During lactation, progesterone becomes less important and prolactin possibly more so (though, again, simple energy demands from the fetus are likely the greatest factor.) At this time, energy requirements are even higher than during pregnancy, with breastfeeding demanding approximately 500 extra kcal per day. This elevated need is generally met bya number of mechanisms: 1) being less physically active, 2) by eating 20–25% more (which makes sense, since most women consume approximately 2000 calories/day), and 3) by mobilizing fat tissue, which is an excellent natural way to burn off pregnancy weight.
I’m not sure. For one, this biochemistry might explain a little bit why there’s that mythic “go wild for chocolate” part of the menstrual cycle.
Second, it is totally cool that the reproductive system is so powerful! I am a firm believer that there’s no need to try and resist any enhanced cravings that you feel throughout your cycle. Typically the body will burn through the extra calories consumed on this level, especially if it is demanding it because of energetic and hormonal demands.
In fact, listening to these appetite fluctuations is one of the best things you can do for your body. Your body wants you to feed it when it asks to be fed. There are lots of ways to feed it in a healthier way, like some of the fantastic looking things in this book. But if not fed, the body down-regulates thyroid activity, slows metabolism, and may even decrease the potency of reproductive organs.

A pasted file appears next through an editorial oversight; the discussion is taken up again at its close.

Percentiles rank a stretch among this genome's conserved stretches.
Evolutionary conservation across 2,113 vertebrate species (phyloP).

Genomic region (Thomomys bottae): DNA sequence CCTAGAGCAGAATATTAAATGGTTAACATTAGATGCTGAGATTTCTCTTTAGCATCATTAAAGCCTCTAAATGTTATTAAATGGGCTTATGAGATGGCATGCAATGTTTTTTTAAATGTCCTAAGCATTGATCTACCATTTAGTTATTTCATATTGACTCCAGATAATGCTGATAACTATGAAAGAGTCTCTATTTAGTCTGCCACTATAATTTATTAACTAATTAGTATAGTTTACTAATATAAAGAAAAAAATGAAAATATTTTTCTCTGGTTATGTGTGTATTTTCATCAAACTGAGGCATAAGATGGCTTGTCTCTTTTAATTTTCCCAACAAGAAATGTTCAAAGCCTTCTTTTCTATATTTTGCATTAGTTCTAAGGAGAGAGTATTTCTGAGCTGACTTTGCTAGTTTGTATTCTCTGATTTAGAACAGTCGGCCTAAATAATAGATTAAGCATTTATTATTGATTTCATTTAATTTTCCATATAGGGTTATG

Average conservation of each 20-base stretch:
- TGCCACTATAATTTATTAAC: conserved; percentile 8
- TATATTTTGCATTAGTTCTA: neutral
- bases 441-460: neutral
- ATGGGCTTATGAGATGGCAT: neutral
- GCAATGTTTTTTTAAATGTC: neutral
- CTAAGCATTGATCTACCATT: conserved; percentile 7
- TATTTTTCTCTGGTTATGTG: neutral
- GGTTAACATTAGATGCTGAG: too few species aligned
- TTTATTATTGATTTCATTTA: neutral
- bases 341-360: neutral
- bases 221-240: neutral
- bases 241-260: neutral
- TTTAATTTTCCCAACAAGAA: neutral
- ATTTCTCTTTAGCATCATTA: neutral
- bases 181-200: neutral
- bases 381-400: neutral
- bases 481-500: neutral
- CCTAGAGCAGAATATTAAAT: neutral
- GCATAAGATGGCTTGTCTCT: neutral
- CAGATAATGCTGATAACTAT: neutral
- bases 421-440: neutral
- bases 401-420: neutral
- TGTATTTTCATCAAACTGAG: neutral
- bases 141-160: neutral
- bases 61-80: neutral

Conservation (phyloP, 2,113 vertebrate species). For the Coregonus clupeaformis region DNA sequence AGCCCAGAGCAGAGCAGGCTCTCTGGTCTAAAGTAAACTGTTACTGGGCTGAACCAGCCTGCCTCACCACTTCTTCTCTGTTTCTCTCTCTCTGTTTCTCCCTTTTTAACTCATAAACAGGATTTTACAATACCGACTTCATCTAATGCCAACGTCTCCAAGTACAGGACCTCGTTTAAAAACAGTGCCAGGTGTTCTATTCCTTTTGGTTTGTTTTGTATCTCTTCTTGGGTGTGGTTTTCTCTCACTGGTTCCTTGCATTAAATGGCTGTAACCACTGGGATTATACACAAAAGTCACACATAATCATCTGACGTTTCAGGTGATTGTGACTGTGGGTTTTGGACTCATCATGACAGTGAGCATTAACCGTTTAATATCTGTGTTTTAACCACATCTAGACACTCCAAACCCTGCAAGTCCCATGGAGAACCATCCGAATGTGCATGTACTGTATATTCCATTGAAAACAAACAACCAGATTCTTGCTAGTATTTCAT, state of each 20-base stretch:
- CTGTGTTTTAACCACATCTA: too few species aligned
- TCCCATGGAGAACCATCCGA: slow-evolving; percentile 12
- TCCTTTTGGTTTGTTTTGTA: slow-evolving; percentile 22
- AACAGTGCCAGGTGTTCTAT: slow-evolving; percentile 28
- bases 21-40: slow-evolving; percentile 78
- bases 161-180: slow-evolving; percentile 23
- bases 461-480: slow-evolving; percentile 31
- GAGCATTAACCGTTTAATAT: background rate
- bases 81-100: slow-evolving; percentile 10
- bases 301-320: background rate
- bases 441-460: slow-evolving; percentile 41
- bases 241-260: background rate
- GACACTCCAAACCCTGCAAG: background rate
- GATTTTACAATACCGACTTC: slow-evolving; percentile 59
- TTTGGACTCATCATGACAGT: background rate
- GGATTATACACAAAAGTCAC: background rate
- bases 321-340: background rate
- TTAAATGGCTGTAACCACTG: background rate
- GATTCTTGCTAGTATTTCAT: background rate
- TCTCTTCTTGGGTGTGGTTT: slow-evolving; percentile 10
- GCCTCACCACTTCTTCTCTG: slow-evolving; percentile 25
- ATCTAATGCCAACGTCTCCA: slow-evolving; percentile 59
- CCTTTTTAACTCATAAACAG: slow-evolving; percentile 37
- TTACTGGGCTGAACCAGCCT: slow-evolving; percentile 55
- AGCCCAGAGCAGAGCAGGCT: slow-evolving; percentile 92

The lesson here isn’t to start counting calories. It isn’t to weight and measure while you’re PMSing. It is, instead, to understand how your hormones vary throughout the month, appreciate the wonder of your reproductive body, and do your best to be its partner and provide what it needs.
And for god’s sake, just eat the chocolate!
Want to learn more about hormones, food, and fat? If you haven’t heard yet (and sorry if you have like a million times) there’s a super kick ass this week only collaboration between my favorite paleo thinkers (Kresser, Wolfe, Sanfilippo, me, etc) on female fat loss. Check out everything – which, btw, is competely free – @ the site where it’s all available: